So why can’t I just be happy? I know for one that I have tried and felt failure when I didn’t feel pure unadulterated bliss, and then gone on to feel guilty for not “achieving” happiness when, well, it was all in my head right? And then it turns into a spiral of feeling bad when you don’t feel happy (which is supposed to feel like what again?) and then trying to feel happy, and then feeling bad again when it doesn’t work, and on and on and on. I’m starting to realize that maybe this demand of happiness is causing me more stress than, well, happiness as I keep struggling to meet it and keep wondering why I cannot. This demand of happiness is starting to feel a bit unrealistic, starting to sound like comments from the peanut gallery, the bullshit-ass peanut gallery that doesn’t realize that human beings are a little more complicated, that we are a little more complex and that we are always, always, existing in a state of contradiction. Contradiction is inherent within complexity. When I attempt to happy myself and try to feel something that is not already naturally existing within me at that very moment, it feels like I am denying the right of my other complex, contradictory emotions to exist; it feels as though I am subdue them for the sake of trying to make space for this supposedly desirable other emotion, which is what again? Happiness is so much of a social construction that I don’t even know what I am making space for anymore.

None of this is to say that I am not “happy.” I guess I could say that I consider myself to be a happy person, but I only say that because I do not consider myself to be a sad person. I have experienced moments of joy and rare moments of pure bliss, and I am so grateful that I have been able to do so. I am not an unhappy person. Just – what does it mean to be happy? Happiness is the only emotion that I can think of that is demanded of us on a near-constant level – that is, happiness is touted as a static state of being, rather than one of the myriad of emotions that we as dynamic human beings experience on a daily basis. Happiness is constructed similarly to success: are you a successful person? Well I don’t know. Doesn’t success come and go and ebb and flow depending on where and when and who and how and all of the factors of life and situation? I am going to stop thinking of happiness as a goal, as a state of being, as something that I must strive to achieve and once I get there, there I will stay because I will have had figured out its secrets.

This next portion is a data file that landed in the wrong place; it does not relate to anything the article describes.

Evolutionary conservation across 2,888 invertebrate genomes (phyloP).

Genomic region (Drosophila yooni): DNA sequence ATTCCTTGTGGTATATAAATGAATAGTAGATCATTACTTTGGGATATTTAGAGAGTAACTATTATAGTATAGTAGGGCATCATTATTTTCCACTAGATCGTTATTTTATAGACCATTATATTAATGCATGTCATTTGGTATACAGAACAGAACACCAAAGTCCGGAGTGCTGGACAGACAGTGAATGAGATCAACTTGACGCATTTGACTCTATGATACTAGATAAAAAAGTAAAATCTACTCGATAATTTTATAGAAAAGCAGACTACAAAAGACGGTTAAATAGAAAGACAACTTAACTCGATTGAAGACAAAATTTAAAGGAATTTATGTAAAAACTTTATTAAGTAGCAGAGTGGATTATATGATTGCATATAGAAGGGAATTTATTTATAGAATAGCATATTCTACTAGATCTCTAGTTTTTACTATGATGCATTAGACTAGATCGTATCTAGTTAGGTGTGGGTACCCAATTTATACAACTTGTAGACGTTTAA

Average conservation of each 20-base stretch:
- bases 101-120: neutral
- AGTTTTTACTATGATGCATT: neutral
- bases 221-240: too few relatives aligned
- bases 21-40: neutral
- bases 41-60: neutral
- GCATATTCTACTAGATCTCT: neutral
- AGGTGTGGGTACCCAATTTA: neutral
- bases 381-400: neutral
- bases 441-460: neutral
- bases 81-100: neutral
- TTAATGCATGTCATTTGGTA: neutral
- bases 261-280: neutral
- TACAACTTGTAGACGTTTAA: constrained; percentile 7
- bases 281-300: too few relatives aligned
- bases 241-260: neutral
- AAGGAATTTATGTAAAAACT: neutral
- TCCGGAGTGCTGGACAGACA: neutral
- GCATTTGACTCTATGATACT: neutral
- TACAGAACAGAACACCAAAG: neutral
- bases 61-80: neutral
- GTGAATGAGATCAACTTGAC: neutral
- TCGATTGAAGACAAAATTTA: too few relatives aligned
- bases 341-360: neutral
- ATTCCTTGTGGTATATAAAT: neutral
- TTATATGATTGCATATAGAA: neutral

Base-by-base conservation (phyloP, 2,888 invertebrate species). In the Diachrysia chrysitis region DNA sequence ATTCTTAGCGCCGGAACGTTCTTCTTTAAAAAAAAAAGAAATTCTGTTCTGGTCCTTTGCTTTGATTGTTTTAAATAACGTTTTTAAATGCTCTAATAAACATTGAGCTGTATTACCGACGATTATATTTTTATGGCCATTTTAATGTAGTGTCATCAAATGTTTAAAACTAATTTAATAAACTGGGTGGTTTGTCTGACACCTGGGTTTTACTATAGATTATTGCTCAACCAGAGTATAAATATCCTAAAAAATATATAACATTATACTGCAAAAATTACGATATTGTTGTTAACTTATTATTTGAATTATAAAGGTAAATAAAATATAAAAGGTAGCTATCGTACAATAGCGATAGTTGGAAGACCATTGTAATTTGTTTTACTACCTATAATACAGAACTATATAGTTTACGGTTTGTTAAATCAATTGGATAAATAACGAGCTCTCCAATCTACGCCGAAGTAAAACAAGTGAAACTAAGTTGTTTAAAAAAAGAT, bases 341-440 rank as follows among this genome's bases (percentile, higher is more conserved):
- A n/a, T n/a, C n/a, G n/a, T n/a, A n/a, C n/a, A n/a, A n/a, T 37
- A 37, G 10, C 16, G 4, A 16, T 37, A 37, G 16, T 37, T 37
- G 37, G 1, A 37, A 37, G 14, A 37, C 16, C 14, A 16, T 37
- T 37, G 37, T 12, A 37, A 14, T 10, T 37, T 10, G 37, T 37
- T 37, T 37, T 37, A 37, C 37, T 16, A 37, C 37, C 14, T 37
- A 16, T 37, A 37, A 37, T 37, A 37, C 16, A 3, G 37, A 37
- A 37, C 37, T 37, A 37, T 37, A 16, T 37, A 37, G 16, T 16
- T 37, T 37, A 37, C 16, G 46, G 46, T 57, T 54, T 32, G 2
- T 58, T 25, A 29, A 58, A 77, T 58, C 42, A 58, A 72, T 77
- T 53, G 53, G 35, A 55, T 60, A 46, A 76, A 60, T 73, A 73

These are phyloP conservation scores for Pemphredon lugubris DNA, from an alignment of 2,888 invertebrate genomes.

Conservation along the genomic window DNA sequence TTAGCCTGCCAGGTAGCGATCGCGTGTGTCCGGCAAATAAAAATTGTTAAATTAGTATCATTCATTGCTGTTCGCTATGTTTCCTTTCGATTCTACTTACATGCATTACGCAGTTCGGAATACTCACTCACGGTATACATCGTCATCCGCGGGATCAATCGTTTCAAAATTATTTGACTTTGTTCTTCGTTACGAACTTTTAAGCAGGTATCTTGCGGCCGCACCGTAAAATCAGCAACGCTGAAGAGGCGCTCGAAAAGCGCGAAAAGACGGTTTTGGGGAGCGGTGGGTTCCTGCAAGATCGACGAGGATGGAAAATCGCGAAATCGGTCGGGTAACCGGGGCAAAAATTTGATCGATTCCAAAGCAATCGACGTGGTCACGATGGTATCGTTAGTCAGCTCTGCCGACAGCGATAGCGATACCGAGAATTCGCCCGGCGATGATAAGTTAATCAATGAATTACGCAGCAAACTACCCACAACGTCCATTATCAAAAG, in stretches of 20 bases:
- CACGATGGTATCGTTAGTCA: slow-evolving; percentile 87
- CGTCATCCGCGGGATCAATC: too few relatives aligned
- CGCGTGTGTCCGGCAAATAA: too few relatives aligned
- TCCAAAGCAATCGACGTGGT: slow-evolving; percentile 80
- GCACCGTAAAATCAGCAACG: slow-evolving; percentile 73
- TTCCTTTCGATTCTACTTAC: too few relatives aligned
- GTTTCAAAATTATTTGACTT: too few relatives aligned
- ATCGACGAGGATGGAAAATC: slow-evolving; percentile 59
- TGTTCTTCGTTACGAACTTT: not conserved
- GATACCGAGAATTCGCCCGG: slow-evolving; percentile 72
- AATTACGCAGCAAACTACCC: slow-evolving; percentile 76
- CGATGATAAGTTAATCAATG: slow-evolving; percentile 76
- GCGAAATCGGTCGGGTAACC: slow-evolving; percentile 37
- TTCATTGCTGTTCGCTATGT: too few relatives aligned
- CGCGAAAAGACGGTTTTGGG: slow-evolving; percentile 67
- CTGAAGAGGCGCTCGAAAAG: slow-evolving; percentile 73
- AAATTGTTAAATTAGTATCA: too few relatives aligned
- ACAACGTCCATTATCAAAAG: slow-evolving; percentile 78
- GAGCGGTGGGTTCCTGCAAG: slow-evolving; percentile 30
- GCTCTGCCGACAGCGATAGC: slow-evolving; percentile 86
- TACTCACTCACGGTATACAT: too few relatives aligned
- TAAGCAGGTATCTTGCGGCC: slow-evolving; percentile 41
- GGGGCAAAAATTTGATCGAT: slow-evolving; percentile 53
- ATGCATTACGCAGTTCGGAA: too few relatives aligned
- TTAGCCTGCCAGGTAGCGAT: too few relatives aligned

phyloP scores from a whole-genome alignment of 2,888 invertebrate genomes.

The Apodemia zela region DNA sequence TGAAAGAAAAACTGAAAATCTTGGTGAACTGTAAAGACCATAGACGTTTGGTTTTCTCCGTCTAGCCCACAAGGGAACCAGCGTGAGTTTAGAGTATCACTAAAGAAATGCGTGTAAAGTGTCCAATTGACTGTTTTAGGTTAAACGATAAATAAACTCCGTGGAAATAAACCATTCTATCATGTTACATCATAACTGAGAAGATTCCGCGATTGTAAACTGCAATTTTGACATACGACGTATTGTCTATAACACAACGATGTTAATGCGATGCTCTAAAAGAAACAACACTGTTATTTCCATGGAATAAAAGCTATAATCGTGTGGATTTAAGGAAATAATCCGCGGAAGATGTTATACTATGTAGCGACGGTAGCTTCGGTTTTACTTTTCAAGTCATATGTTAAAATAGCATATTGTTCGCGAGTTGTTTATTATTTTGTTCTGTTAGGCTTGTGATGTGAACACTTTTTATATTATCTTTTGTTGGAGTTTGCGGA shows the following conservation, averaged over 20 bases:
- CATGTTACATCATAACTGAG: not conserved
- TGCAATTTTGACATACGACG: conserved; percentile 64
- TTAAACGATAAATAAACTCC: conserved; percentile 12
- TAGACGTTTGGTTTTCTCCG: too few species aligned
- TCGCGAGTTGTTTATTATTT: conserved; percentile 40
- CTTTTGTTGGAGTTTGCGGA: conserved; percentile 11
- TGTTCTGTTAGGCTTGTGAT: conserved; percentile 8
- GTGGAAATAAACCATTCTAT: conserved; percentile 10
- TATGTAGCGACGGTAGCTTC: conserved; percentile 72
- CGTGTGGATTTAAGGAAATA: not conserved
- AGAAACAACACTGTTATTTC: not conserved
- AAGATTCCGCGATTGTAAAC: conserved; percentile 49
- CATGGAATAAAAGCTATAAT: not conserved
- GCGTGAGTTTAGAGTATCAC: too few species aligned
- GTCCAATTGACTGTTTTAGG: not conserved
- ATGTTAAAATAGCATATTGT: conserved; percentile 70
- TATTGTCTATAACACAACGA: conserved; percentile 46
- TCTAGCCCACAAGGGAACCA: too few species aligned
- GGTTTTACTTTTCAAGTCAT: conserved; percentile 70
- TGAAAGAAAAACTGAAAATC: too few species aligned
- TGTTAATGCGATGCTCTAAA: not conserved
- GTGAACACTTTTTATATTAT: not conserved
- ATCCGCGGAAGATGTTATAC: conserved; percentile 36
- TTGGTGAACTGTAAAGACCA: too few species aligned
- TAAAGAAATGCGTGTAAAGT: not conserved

Instead, in an act of self love, I am going to understand that my emotional self flows like a tide (I am a water sign after all) and accept the movements of the energies that course through my heart and soul in diverse and unexpected ways; I am going to embrace my emotional state of being whatever it may be on any given day, and let go of the demand to be happy. Happiness may come and go, but if I have love for self and love for others then I will always have love, and that, to me, is more important than happiness.